This podcast was transcribed by Jessica Havin. Jessica is editorial assistant for Yellowhammer News. Jessica has transcribed some of the top podcasts in the country and her work has been featured in a New York Times Bestseller.

 

3 hours ago

Aderholt named ranking member of appropriations subcommittee critical to north Alabama’s economy

On Tuesday, Congressman Robert Aderholt (AL-4) was named ranking member of the House Appropriations Subcommittee on Commerce, Justice and Science, which funds NASA and the FBI, amongst other important economic engines.

In a statement, Aderholt said, “It is a great honor to be named the ranking member of the House Appropriations Subcommittee on Commerce, Justice and Science. This subcommittee is certainly important to America, but even more so for North Alabama.”

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“This subcommittee is directly responsible for funding NASA and the FBI, along with the Department of Commerce,” Aderholt explained. “The FBI and NASA are two very important agencies to the economy of not only Huntsville, but also the northern portion of our state. NASA, of course, has a long history in this region and gave rise to Huntsville’s name as the Rocket City. And in just the past few years, the FBI has built a presence on Redstone Arsenal and is in the process of growing to a level of approximately 4,000 jobs.”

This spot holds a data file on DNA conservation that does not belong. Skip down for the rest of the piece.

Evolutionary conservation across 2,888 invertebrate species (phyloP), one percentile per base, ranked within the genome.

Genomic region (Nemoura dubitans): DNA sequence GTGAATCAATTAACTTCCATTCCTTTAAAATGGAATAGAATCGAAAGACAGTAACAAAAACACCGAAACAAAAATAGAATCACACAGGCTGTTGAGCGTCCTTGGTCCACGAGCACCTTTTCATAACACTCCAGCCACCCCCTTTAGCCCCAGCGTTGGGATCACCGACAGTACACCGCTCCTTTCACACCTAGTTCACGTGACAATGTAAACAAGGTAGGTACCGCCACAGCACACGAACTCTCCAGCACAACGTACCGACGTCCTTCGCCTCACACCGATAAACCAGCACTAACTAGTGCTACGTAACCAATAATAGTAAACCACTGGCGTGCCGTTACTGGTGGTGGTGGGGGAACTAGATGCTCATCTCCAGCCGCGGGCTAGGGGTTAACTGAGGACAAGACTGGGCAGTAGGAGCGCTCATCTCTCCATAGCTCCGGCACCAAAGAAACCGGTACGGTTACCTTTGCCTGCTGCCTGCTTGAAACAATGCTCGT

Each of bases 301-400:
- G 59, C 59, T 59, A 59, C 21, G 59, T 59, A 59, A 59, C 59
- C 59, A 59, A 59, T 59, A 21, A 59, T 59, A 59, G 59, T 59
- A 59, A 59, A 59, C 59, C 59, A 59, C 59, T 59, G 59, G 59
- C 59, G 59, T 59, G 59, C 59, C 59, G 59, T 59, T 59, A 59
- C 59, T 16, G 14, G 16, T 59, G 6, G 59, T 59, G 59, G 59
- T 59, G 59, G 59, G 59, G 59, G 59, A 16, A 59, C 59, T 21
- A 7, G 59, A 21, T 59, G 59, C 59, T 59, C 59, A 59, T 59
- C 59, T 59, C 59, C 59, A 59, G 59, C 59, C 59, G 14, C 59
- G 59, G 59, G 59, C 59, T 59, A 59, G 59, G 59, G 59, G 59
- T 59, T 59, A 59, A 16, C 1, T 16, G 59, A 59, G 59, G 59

The congressman concluded, “With my leadership on this subcommittee, I will work to ensure that North Alabama continues to lead as we return to the moon, put boots on Mars and travel into deep space. And with the FBI’s Hazardous Devices School, and growing footprint in North Alabama, I will also be a voice to let my colleagues know that North Alabama is in a prime position to be a hub for matters concerning our national security.”

Aderholt also serves on the powerful House Appropriations Committee.

Sean Ross is a staff writer for Yellowhammer News. You can follow him on Twitter @sean_yhn

4 hours ago

Is Doug Jones a foot soldier in the Democrat Civil War for taking a shot at liberal darling Alexandria Ocasio-Cortez?

If you are Sen. Doug Jones (D-AL) right now, you probably know you have almost no chance of being elected to a full term as a United State senator.

This obviously could change. Roy Moore could continue to crave the spotlight and enter a Republican primary field in 2020, but this is obviously a long-shot for him.